19/05/2015

By Mike Hughes, MD, PeopleTECH


Technology makes the world go round. It is nigh-on impossible to run a business without technology and no-one would seriously consider launching a start-up without it. There are all manner of different types of software that are integral to modern business, from accounting systems to customer management software, and collaboration tools to HR platforms, and you would be hard-pressed to see a business that doesn’t deploy one or all of these.

Start-ups and high-growth firms will choose the type of technology that makes most sense for that bit of their business and for their way of working, before selecting the specific supplier. But that might not be as straight forward as they would like. Many large tech vendors are often wary about supplying start-ups, and certainly engage with them differently from how they might build a relationship with an established corporate client. Why is this, and how can start-ups get the technology supplier that they want and need?

Are start-ups a risk for technology supplier?

I have worked for some major technology firms in my career, and in my current role at PeopleTECH I spend a lot of time working with start-ups and high-growth firms on their customer management strategy. A large element of this strategy involves ensuring that they have the right technology to help provide their customers with the right experience, so I am in regular contact with large IT supppliers.

So I am unequivocal when I state that in my experience, systems and services vendors engage with start-ups quite differently from how they might build a relationship with an established corporate client. Whereas major companies offer the temptation of an assured substantial revenue stream, and the security that comes with being an established business, start-ups provide no such immediate inducement. Revenue from a start-up may take a considerable period of time to build, there is also a risk that the start-up will simply go out of business, while business development costs for the supplier may be very similar.

For IT suppliers these costs are not insubstantial – it takes time and effort to close a sale in a competitive technology landscape and it is often the case that their commission-based salespeople are often less willing to work with start-ups. That’s not something that any major technology firm would admit to of course, but that doesn’t make it any less true, or indeed any less of a problem for start-ups or high-growth firms that need that technology to establish their business.

Getting the tech you want and need

Many suppliers will therefore shy away from dealing with start-ups, which requires the sales process to almost invert itself. Before suppliers will enter into detailed discussions with start-ups or high-growth firms, they need to be persuaded that the potential client has a viable proposition. Of course, a start-up could look to use cheaper (or even free) options. These can be fine for a short period, but really a business is looking for something that will scale as they grow. There are main two steps to be taken in order for start-ups to get the tech they want.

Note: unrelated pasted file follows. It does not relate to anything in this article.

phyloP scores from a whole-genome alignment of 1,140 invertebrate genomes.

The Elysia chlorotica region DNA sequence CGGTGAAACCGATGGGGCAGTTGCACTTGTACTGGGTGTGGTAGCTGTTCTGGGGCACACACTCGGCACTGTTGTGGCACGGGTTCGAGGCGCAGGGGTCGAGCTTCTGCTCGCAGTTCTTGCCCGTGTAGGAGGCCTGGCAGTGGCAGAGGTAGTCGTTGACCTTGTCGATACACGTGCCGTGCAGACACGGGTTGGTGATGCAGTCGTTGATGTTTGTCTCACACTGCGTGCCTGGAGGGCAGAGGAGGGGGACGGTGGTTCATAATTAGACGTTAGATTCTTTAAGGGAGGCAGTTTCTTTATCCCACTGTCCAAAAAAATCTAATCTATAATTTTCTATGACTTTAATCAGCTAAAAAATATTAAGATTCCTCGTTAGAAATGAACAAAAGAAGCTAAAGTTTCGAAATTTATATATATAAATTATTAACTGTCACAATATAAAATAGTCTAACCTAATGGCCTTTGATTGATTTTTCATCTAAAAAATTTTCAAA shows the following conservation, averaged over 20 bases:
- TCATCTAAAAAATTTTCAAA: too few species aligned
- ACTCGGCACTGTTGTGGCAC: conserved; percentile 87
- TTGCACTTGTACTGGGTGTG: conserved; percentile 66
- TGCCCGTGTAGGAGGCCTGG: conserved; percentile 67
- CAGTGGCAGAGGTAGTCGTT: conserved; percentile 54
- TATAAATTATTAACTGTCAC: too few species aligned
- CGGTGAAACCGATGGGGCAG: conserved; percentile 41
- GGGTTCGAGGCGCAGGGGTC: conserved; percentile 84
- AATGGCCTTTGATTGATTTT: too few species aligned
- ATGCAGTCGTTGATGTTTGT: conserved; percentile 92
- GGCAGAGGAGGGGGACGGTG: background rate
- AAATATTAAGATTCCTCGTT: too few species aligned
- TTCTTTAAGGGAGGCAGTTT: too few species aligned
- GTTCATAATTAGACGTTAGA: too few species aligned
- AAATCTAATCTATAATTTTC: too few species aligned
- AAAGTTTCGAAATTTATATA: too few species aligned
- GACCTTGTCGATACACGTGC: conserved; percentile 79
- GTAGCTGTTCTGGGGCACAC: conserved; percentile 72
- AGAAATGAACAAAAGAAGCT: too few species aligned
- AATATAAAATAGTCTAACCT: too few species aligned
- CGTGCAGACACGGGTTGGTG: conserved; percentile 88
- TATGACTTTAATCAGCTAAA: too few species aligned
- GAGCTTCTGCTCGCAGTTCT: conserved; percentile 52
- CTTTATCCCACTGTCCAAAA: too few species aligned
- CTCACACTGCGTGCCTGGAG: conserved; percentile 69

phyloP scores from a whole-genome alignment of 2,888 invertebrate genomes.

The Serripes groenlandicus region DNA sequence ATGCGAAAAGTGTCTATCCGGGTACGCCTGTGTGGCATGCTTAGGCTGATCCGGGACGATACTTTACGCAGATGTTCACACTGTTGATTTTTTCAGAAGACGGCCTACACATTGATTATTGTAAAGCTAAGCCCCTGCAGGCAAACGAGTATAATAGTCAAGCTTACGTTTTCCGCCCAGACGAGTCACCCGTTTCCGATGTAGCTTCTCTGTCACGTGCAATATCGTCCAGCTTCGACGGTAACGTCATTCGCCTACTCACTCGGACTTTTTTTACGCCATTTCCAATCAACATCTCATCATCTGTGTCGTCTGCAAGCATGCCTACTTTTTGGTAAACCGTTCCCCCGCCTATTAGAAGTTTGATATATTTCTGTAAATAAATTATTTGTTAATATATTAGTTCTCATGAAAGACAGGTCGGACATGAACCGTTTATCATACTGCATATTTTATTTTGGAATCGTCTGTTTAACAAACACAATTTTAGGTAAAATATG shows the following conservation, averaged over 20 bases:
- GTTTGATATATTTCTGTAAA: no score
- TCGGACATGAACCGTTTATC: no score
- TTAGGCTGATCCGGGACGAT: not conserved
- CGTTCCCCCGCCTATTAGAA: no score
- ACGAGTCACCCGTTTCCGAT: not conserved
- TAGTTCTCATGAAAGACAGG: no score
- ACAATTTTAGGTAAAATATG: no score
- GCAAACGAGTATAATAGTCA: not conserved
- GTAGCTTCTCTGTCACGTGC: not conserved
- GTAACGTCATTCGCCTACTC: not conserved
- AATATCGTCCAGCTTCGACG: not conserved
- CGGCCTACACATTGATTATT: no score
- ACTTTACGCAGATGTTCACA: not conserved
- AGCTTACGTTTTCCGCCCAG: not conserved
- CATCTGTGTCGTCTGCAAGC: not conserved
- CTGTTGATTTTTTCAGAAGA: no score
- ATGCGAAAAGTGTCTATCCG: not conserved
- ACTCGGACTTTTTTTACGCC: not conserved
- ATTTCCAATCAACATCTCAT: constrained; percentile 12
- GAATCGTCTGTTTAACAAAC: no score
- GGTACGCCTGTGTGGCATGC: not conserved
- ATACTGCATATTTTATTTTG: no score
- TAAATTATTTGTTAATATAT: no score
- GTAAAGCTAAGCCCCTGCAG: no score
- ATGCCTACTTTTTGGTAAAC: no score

1) The start-up or high-growth firm must approach more potential suppliers than it would normally do, and time these approaches for leaner periods of sales seasonality. This is mostly a question of numbers – broadening the potential supplier pool gives you a better chance of convincing one of them that your organisation is one worth working with. It is also highly advisable to make sure a number of SaaS providers are included. They are invariably more flexible than on-premise solutions and are general more willing to work with organisations of different sizes and stages of development.

Also, knowing when the quiet periods are in that technology supplier’s annual cycle will also be of benefit – if you approach them at a time when many of their larger corporate clients are renewing contracts then you will find it hard to get their attention. Do so during a quiet period and it will be much easier to get noticed.

2) You must have a well prepared introduction presentation that you can use to convince IT suppliers of your business’ future prospects of success, longevity and ability to generate funds and therefore pay on time.

This is really a question of a building a case, not dissimilar to that used to attract investors, presented within a non-disclosure agreement and abbreviated to protect commercial and intellectually sensitive material. The IT supplier wants to walk away, convinced that your business is not a risk for them and will be one that pays on time and helps them meet their targets.

Is it fair that start-ups and high-growth firms have to jump through so many hoops, purely so they can buy the technology that they need to drive their business forward? Almost certainly not, but it is also something that is most definitely required if emerging firms are to get the right technology to suit their business needs at that point in their evolution.